As I thought about those things, and the uncertainty of what lies ahead, I also thought about a question someone asked in a conversation earlier this week, relating to why good people have to suffer. It reminded me of a reader’s submitted question I read in a recent publication. It was something like: “If God’s will is always going to be done according to an infallible and unchangeable plan, why do His believers ray for mercy when someone special to them gets sick?”

I’m no theologian, and I’m probably going to get in way over my head, but I’d like to share with you some of the things that came to mind as I considered why a person as sweet, loving and giving as Lea is would have to go through something like this illness she is suffering through.

Perhaps a part of the Master Plan is for people like Lea, who have positively affected so many people, to become so ill that those who love her ask others they know to pray for her recovery, and it is the people who pray for her, and ask others to do the same, who really do the Lord’s work is achieving some small piece of the Master Plan.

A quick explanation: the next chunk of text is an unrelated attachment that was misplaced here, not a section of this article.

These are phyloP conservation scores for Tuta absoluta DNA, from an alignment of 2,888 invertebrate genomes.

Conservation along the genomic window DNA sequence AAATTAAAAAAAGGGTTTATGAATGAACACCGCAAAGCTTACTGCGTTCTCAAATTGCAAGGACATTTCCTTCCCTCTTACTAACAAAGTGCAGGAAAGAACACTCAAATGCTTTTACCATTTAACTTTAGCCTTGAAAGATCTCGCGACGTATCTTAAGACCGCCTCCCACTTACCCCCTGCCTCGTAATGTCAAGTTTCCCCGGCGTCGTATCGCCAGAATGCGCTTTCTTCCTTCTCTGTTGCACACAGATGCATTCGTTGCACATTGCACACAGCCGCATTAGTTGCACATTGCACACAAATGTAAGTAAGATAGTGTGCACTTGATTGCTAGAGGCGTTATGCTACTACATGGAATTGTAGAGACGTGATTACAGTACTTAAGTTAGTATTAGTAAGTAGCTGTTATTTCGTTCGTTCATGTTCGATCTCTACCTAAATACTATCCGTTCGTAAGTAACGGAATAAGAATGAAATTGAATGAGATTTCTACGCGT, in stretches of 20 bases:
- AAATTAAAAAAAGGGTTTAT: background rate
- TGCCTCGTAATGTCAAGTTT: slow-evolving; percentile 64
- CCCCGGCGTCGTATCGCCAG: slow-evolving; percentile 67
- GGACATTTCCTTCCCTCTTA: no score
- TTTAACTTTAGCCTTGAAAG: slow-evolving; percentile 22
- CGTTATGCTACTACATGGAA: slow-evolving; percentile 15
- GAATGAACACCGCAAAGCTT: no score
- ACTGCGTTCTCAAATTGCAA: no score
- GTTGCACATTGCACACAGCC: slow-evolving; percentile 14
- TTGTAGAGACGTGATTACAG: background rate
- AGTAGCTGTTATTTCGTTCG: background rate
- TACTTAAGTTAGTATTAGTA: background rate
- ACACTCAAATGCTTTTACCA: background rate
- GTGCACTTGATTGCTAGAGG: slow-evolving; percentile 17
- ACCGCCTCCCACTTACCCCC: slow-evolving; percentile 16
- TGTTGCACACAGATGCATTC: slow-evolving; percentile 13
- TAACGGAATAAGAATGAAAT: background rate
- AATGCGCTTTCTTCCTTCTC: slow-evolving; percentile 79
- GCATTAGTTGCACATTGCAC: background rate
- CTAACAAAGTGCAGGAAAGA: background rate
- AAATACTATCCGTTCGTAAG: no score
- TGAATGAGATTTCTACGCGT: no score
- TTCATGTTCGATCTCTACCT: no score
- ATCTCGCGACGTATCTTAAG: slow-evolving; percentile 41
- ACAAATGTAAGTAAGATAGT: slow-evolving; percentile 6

Perhaps it isn’t the prayers that change the will of God. Perhaps it is the power of faith observed by other weak believers, or non-believers, that bring others closer to God that is the real power of prayer. Perhaps it always was God’s will that she survive. Perhaps His plan is to bring her home to receive her reward. That Master Plan isn’t going to be changed. But, what will be changed, because of her “ministry,” the hearts she has touched over the years, the affection she has earned from others, will help many others.